Saturday, December 13, 2008

From Colonel Dan and VA Watchdog

But VA Hqtrs apparently has no control over the actions of 57 Regional Offices
In a letter supposedly written December 8, but received by fax December 12, the office of Veterans Affairs for Benefits tells The Honorable Kirsten Gillibrand, member of the House Armed Services Committee, that they released a policy statement to all Regional offices in September clearly explaining the procedure for dealing with Non-Hodgkin's Lymphoma (NHL) compensation claims, which are being illegally held by the ROs under the Haas Stay.
BWNVVA then provided Congresswoman Gillibrand's office a letter written by the Waco Regional Office, dated November 17, informing a veteran that they have not "received any instruction yet on the out come of the case Haas v Nicholson, ... and as soon as clarification is disseminated..." they will process his NHL claim. We are wondering if perhaps the policy release was shredded... or maybe mishandled by the mailroom?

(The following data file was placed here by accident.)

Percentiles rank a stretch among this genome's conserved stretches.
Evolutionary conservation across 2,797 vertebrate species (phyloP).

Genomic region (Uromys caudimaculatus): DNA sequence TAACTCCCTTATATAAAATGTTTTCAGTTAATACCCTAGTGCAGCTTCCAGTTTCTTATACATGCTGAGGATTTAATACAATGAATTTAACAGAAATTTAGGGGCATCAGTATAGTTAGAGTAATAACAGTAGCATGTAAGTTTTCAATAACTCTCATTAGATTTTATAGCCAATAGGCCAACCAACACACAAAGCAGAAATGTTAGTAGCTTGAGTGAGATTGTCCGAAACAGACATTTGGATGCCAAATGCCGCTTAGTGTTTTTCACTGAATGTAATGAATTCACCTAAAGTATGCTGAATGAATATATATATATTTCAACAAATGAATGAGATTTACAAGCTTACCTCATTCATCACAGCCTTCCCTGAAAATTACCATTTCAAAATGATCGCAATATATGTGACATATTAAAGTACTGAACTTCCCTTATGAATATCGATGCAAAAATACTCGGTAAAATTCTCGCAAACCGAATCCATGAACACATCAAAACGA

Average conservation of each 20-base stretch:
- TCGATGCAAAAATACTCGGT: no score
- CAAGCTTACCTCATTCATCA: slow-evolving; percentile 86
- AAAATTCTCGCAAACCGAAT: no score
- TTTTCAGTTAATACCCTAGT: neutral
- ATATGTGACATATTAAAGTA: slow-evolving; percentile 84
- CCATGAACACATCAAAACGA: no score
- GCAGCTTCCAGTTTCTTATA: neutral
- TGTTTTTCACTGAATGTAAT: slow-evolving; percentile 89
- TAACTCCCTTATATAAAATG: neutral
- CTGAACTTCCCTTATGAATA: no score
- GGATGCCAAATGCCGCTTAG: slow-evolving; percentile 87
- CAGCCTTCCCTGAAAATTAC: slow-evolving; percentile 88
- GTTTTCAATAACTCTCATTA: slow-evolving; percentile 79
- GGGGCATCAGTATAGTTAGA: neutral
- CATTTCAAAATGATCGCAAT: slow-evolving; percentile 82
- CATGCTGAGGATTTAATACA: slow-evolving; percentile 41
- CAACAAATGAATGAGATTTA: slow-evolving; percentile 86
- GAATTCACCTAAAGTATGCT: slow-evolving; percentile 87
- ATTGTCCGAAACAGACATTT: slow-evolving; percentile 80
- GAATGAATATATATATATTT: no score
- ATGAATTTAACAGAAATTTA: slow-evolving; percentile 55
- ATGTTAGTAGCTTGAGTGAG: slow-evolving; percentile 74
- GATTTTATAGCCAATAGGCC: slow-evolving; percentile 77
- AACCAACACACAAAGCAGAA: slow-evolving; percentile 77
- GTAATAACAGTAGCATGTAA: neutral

Print this letter, take it with you or include it in a mailing to your Regional Office with a demand for immediate release and adjudication of your claim. We've shaken the tree and if this doesn't free things up, I don't know what will.

If this affects you, please let us know. Also, please let us know if you have any trouble with compliance by your RO. We'd like to start collecting some data on how widespread the affect of this is.

From: Paul E. Travis []
Sent: Saturday, December 13, 2008 9:18 AM

It seems that the VA has been turning down claims for non-Hodgkin's lymphoma (NHL) that have been submitted by "Blue Water Navy" veterans.

It appears the confusion lies in the fact that NHL is included in the list of presumptives for "boots on the ground" Vietnam veterans. That list here...